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Soufrière Hills

Not to be confused with La Soufrière (volcano), La Grande Soufrière, or Qualibou.

The Soufrière Hills are an active, complex stratovolcano with many lava domes forming its summit on the Caribbean island of Montserrat. After a long period of dormancy, the Soufrière Hills volcano became active in 1995 and has continued to erupt ever since. Its eruptions have rendered more than half of Montserrat uninhabitable, destroying the capital city, Plymouth, and causing widespread evacuations: about two-thirds of the population have left the island. Chances Peak in the Soufrière Hills was the highest summit on Montserrat until the mid-1990s, but it has since been eclipsed by various rising and falling volcanic domes during the recent volcanic activity.

2009 ash and steam plume, Soufrière Hills Volcano. Grey deposits that include pyroclastic flows and volcanic mudflows (lahars) are visible extending from the volcano toward the coastline. NASA ISS photo, 11 October 2009, a view from the northeast looking southwest
Relief Map
Volcanic ash (tuff) from Montserrat

The volcano is andesitic in nature, and the current pattern of activity includes periods of lava dome growth, punctuated by brief episodes of dome collapse which result in pyroclastic flows, ash venting, and explosive eruption. The volcano is monitored by the Montserrat Volcano Observatory. Volcanic gas emissions from this volcano are measured by a Multi-Component Gas Analyzer System, which detects pre-eruptive degassing of rising magmas, improving prediction of volcanic activity.

The Centre Hills in the central part of the island and the Silver Hills in the north are older volcanic massifs related to the subduction zone. There are three main parts of the island: the central zone, subduction and exclusion.

Contents

Many volcanoes in the Caribbean are named Soufrière (French: "sulphur outlet"). These include La Soufrière or Soufrière Saint Vincent on the island of Saint Vincent, and La Grande Soufrière on Guadeloupe.

  • 2460 BCE (± 70 years): An explosive eruption formed the crater at the top of the volcano.
  • 1550 CE (± 50 years): Between 25 and 65 million cubic metres of lava erupted at Castle Peak.

Seismic activity had occurred in 1897–1898, 1933–1937, and again in 1966–1967, but the eruption that began on 18 July 1995 was the first since the turn of the 20th century in Montserrat. When pyroclastic flows and mudflows began occurring regularly, the capital, Plymouth, was evacuated, and a few weeks later a pyroclastic flow covered the city in several metres of debris.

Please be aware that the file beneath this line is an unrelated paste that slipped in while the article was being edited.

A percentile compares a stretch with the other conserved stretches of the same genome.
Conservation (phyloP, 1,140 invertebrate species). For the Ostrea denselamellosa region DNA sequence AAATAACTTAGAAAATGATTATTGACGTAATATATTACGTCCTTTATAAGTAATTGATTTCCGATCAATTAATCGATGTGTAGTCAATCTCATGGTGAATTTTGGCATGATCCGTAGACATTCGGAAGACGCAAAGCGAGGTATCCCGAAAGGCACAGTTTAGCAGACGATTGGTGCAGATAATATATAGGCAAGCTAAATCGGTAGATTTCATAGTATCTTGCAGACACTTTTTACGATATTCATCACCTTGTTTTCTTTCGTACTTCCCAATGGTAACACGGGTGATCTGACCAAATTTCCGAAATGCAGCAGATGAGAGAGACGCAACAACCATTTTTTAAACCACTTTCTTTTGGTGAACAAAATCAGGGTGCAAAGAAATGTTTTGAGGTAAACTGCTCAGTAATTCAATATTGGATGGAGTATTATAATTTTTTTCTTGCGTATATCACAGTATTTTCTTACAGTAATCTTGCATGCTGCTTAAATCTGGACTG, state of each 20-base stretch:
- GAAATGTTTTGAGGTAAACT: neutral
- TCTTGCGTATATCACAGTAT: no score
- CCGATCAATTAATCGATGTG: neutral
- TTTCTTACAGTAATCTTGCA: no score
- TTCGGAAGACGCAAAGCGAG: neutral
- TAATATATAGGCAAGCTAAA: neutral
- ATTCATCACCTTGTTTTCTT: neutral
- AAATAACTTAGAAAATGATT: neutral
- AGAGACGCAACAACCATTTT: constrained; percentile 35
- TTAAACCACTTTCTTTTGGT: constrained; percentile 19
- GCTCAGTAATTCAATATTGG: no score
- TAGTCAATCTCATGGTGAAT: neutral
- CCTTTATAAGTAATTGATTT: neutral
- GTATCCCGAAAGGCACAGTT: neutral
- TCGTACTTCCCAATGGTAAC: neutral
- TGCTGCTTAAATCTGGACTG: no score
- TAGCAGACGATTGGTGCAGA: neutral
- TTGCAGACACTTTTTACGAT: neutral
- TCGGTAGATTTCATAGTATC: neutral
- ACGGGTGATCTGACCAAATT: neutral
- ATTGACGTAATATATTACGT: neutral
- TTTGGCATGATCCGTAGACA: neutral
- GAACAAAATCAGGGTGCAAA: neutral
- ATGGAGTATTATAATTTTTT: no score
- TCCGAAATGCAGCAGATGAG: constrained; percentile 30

The first phreatic explosion in this new period of activity occurred on 21 August 1995, and such activity lasted for 18 weeks until it caused an andesitic lava dome formation. This was initially confined by a sector-collapse scar. This period lasted for another 60 weeks, after which there were major dome collapses and two periods of explosive volcanic eruptions and fountain-collapse pyroclastic flows. The explosion blanketed Plymouth, 6 kilometres (3.7 mi) away, in a thick layer of ash and darkened the sky almost completely.

Earthquakes continued to occur in three epicentre zones: beneath the Soufrière Hills volcano, in the ridge running to the northeast, and beneath St George's Hill, about 5 kilometres (3.1 mi) to the northwest. A large eruption on 25 June 1997 resulted in the deaths of nineteen people. The island's airport was directly in the path of the main pyroclastic flow and was completely destroyed. Montserrat's tourist industry also collapsed, although it began partially to recover within fifteen years.

The governments of the United Kingdom and Montserrat led the aid effort, including a £41 million package provided to the Montserrat population; however, riots followed as the people protested that the British Government was not doing enough for aid relief. The riots followed a £10 million aid offer by International Development Secretary Clare Short, prompting the resignation of Bertrand Osborne, then Chief Minister of Montserrat, after allegations that he was too pro-British and had not demanded a better offer.

The British destroyer HMS Liverpool took a major role in evacuating Montserrat's population to other islands, including Antigua and Barbuda who warned they would not be able to cope with many more refugees. About 7,000 people, or two-thirds of the population, left Montserrat; 4,000 went to the United Kingdom.

Destroyed settlements

The following is a list of Montserrat settlements destroyed by the eruption of the Soufrière Hills volcano:

  • Bethel
  • Bramble
  • Dyers
  • Fairfield
  • Farm
  • Farrell's
  • Farrell's Yard
  • Galway's Estate
  • Harris
  • Hermitage
  • Long Ground
  • Morris's
  • Plymouth – the capital of Montserrat, initially evacuated in August 1995; abandoned and destroyed in 1997
  • Saint Patrick's
  • Robuscus Mt
  • Soufrière
  • Streatham

In addition, the W. H. Bramble Airport was destroyed.

Abandoned settlements

The following is a list of Montserrat settlements abandoned after the eruption of the Soufrière Hills volcano. Most of these settlements were badly affected or inundated by pyroclastic flows between June and December 1997.

Evacuated

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False colour satellite image of Soufrière Hills before and after a 2010 partial dome collapse. Red areas are living vegetation, grey areas are covered in volcanic debris